The posterior leaf of the VUL is a surgically developed structure and not an anatomical entity. The surgical plane for the vaginal side of the posterior leaf of the VUL is particularly inconsistent with variations between surgeries, surgeons, patients, and even different sides in the same patient. Previous reports emphasized a need for the lateral displacement of the pelvic plexus(7) and separation between the lateral nerve portion and medial vascular portions of the deep layer of the VUL(15) in nerve-sparing radical hysterectomy. These reports did not consider the medially located nerve and ganglion component. In our study, 48.7% of ganglion cells along the vesical tributaries of the deep uterine vein were located on the medial or vaginal sides of the veins; and these were comparatively easier to separate from the vasculature. Additionally, dissection of the fatty connective tissue in the posterior part of the VUL, after cutting of the vesical vein, has also been advocated(5). Though this step may be important in some patients, is it necessary in all cases? Our present data show that in cases with abundant ganglion cells in the dorsal area of the veins, autonomic nerves and ganglion cells are spared on the proximal vagina, without dissection of the medial nerve part of the vesico-uterine ligament. For example, in cases 2 or 6, when only a short length of vaginal wall was removed, separation of the medial nerve group from the paracolpium was not necessary. In contrast, in cases with few ganglion cells on the dorsal side of vesical veins, such as in case 3, or in a case where more extensive vaginal removal is necessary, it is difficult to spare the autonomic nerves by a conventional nerve-sparing procedure. In such cases, additional steps may be needed to preserve the medial nerve element.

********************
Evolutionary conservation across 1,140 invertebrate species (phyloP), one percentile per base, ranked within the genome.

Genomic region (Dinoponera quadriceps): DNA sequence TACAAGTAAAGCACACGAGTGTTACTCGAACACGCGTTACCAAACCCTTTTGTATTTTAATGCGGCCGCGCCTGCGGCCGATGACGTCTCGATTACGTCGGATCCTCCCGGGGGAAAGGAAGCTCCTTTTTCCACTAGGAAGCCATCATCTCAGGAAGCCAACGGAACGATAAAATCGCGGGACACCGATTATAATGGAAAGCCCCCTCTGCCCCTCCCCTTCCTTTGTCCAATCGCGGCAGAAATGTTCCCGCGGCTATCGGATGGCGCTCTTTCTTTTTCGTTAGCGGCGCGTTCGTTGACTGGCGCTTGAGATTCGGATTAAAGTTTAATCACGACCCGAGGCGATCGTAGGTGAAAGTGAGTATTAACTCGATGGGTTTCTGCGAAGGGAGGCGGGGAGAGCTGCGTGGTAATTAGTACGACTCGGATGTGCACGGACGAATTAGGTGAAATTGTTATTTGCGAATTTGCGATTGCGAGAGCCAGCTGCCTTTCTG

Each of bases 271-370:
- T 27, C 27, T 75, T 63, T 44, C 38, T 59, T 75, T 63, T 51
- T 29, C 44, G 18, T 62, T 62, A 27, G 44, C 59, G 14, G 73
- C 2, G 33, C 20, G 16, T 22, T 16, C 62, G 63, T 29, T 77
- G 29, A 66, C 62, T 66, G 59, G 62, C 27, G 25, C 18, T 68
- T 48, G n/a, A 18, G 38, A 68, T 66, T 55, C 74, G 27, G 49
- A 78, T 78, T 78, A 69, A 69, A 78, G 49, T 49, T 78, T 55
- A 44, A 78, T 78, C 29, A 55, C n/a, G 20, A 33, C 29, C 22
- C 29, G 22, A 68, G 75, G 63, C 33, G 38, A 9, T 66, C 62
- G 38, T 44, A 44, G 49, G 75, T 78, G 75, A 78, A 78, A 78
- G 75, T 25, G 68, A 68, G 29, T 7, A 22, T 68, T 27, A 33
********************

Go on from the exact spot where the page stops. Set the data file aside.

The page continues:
The necessity of the dissection of the posterior leaf of the vesico-uterine ligament is controversial. Hockel et al.(16) reported local tumor spread is confined to the Müllerian morphogenetic unit in patients with cervical cancer and the vesical vessels and the main pelvic autonomic nerve plexus are different tissue units. Their results revealed that no significant changes were detected with respect to lower urinary tract function (maximum detrusor pressure at micturition, maximum flow rate, and so on)(17), but individual data of urodynamic study was unclear. Present study revealed that most cases had many ganglion cells on the dorsal side of vesical veins, so the autonomic nerves and ganglions might be able to be preserved by their methods. There were big interindividual difference and left–right difference of ganglion distribution in the present study, but the numbers in this study were restricted. Further studies are needed in order to clarify the existence and significance of their difference.